While staff at some program sites may try to match CLS students with Language Partner(s) on the basis of mutual interests, participants are encouraged to get to know their Partner(s) even if they do not appear to have a lot in common with one another. When interacting with their Language Partner(s), as well as other members of the community, participants should be respectful and remember that they are serving as citizen diplomats. As such, participants are encouraged to view the Language Partner relationship as a valuable opportunity to bridge cultural gaps, foster mutual understanding, and build connections on a personal level. If a participant has any concerns about their Language Partner relationship, they should speak to the Resident Director or host institute staff.

A CLS participant on an outing with her host family in Taiwan.

Host Family and Roommate(s)

The goal of a homestay or local roommate housing arrangement is to provide insight into customs, beliefs, and interpersonal relationships in the local culture. These housing arrangements also provide important opportunities to further develop language skills. Like other parts of the study abroad experience, housing arrangements can be challenging for participants and may push them out of their comfort zone at times. Navigating the relationship with one’s host family or roommate(s) requires adaptation, as well as good humor, patience, and an open mind on the part of participants.

Host institute staff choose host families and roommates through a careful process that includes an application and a home inspection. A primary criterion in host family and roommate selection is a genuine interest in cultural exchange and a willingness to work through the challenges of using the CLS language with a non-native speaker. The ability to speak English is not a requirement of hosting a CLS student, as host families are expected to speak the CLS language with students, including with beginners. Host institute staff match students with families or roommates first and foremost based on the medical, dietary, and accommodation needs of students, and families’ and roommates’ abilities to meet those needs.

Participants may develop a very close relationship with their host family or roommate(s), or they may find that they respect each other but do not feel very close. Just as living with anyone, living with a host family or roommate(s) will have its ups and downs. Students are encouraged to get to know their host family or roommate(s) through respectful exchange and conversation. A participant can ask their host family members or roommate(s) questions about the host community and invite them to partake in activities with the participant, if they feel comfortable doing so. Host family members or roommates may also invite participants to spend time with them, but this is not required.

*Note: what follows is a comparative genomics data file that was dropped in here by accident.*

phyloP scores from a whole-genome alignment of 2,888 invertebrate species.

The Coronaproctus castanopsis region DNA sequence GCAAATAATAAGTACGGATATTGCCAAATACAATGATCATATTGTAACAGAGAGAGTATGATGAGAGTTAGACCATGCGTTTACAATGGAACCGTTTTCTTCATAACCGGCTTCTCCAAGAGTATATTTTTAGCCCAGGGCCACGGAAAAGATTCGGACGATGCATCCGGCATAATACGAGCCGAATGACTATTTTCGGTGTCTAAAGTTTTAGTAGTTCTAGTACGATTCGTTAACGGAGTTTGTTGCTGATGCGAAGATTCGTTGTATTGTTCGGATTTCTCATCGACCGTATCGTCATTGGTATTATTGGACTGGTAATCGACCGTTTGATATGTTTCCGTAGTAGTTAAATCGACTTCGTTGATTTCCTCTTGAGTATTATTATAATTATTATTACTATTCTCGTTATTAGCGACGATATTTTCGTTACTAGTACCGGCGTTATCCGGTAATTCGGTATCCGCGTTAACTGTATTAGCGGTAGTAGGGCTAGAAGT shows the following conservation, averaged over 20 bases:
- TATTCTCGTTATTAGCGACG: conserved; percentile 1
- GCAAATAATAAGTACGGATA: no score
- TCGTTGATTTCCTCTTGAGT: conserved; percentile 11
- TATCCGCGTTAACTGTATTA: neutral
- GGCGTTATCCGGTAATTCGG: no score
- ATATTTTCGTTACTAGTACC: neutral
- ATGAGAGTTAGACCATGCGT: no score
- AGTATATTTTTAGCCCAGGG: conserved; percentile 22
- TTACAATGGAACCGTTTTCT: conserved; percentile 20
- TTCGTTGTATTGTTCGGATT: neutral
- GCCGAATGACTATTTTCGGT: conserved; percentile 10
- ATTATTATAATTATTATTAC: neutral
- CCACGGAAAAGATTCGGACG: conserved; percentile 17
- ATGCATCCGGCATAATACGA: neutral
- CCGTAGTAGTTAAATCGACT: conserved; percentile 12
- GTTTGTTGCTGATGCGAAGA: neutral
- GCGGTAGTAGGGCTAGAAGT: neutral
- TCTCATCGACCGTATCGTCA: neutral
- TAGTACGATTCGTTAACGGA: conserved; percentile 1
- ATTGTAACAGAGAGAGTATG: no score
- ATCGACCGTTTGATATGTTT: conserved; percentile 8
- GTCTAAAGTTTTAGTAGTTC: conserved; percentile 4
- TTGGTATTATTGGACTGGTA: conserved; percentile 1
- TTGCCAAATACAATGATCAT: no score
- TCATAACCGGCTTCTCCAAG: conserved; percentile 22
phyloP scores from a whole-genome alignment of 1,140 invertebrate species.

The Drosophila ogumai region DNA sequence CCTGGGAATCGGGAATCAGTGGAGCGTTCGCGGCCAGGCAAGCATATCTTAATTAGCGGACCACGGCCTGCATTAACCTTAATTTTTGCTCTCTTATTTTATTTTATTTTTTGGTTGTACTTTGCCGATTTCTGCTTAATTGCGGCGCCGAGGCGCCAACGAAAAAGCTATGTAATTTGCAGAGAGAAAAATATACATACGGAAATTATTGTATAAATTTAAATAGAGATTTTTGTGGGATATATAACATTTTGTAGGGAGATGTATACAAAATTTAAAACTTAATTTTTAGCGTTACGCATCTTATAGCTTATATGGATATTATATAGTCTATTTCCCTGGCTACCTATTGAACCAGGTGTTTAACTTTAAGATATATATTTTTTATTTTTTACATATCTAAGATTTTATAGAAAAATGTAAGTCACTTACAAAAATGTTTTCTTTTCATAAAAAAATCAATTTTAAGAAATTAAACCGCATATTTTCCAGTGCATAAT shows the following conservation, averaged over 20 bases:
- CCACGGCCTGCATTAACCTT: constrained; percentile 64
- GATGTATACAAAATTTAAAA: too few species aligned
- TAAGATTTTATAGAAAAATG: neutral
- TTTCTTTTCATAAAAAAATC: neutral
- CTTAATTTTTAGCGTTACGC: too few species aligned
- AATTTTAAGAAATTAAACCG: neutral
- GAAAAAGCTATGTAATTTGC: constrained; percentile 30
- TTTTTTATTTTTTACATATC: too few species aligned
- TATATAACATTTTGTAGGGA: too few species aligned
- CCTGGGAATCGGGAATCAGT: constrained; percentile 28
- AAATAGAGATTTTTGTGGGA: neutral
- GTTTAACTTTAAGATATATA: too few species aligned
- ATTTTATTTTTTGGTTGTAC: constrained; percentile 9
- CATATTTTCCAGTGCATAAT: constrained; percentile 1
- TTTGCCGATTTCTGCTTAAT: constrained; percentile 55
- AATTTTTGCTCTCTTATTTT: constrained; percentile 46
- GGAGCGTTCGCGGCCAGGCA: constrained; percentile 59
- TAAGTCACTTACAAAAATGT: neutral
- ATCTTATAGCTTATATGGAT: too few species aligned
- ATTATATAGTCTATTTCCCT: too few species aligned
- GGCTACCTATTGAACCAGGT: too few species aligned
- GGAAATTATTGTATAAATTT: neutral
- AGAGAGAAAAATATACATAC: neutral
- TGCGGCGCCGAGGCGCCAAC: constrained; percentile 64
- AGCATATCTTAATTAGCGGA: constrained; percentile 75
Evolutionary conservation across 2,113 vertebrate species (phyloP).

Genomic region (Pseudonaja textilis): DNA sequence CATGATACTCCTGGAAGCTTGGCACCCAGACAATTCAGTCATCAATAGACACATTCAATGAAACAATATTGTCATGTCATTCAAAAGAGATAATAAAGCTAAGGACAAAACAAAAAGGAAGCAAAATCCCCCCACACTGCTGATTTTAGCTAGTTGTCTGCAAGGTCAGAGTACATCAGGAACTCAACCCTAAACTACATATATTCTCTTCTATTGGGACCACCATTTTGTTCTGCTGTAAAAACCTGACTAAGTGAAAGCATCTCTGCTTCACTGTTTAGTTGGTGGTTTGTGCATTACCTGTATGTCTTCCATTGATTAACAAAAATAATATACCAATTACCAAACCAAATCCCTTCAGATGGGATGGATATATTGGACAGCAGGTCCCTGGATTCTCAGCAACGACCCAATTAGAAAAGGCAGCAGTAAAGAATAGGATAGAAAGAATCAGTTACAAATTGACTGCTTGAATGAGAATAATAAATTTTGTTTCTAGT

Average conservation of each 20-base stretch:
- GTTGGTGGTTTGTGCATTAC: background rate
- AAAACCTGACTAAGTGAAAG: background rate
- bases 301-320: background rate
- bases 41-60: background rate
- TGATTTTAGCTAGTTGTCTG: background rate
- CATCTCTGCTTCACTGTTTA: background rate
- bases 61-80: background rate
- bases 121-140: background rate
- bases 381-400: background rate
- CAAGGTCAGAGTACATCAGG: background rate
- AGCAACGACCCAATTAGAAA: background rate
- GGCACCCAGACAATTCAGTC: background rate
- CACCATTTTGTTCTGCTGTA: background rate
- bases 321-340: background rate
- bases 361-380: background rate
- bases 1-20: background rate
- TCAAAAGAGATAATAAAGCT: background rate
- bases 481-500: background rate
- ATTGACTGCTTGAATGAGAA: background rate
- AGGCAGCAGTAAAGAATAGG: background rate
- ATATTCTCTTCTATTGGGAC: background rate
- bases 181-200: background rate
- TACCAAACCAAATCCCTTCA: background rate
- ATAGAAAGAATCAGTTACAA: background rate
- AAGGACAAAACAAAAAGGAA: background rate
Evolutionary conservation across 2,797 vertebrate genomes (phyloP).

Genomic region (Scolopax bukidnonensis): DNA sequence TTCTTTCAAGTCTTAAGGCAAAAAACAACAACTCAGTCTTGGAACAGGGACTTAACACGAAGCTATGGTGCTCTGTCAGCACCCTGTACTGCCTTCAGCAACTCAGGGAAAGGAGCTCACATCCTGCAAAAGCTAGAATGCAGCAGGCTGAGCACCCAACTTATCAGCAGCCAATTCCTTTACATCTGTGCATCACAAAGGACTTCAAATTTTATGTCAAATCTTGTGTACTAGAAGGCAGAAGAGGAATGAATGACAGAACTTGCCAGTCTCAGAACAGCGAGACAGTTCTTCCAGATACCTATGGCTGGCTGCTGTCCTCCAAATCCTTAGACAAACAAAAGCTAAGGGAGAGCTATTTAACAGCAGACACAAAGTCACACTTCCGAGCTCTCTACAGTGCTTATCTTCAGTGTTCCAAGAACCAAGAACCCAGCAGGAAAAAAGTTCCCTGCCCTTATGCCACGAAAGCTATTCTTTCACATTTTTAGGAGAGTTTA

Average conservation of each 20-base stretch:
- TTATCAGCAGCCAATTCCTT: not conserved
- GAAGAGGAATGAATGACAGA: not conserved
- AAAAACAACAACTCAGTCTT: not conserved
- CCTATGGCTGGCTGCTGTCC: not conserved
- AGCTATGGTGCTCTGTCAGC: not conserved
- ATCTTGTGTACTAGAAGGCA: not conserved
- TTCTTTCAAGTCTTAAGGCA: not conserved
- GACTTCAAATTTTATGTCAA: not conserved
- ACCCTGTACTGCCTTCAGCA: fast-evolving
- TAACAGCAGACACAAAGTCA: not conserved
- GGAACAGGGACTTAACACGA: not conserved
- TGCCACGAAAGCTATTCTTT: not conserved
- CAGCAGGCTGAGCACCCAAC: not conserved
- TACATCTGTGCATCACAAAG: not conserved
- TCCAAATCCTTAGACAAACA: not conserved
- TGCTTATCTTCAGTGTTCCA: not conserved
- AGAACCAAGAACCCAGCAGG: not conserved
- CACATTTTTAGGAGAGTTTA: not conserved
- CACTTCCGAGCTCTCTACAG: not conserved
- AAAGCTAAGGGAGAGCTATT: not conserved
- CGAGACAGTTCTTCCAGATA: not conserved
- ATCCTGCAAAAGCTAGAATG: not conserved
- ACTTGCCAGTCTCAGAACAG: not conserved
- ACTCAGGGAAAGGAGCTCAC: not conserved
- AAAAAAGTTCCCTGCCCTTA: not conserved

Students visit a market in Rio de Janeiro, Brazil.

Independent Exploration

In addition to participating in CLS-arranged cultural activities and spending time with their Language Partner(s), host families, and/or roommate(s), CLS students are encouraged to engage with the local culture either on their own or together with their CLS peers. In the past, some participants have found opportunities to visit museums or other places of interest, attend concerts or festivals, join a club, or volunteer in the host community. However, even seemingly mundane activities like shopping at a grocery store, going to the gym, or taking public transportation can offer chances to learn about the host community. 

If a student has a particular area of interest in the local culture that they would like to explore, they are encouraged to do some research about ways they might pursue that interest in the host community and then speak with the Resident Director and/or host institute staff about their ideas. When exploring the host community, participants are urged to stick to activities that are culturally appropriate and to follow the safety advice provided by local staff and in the Health and Safety section of this resource.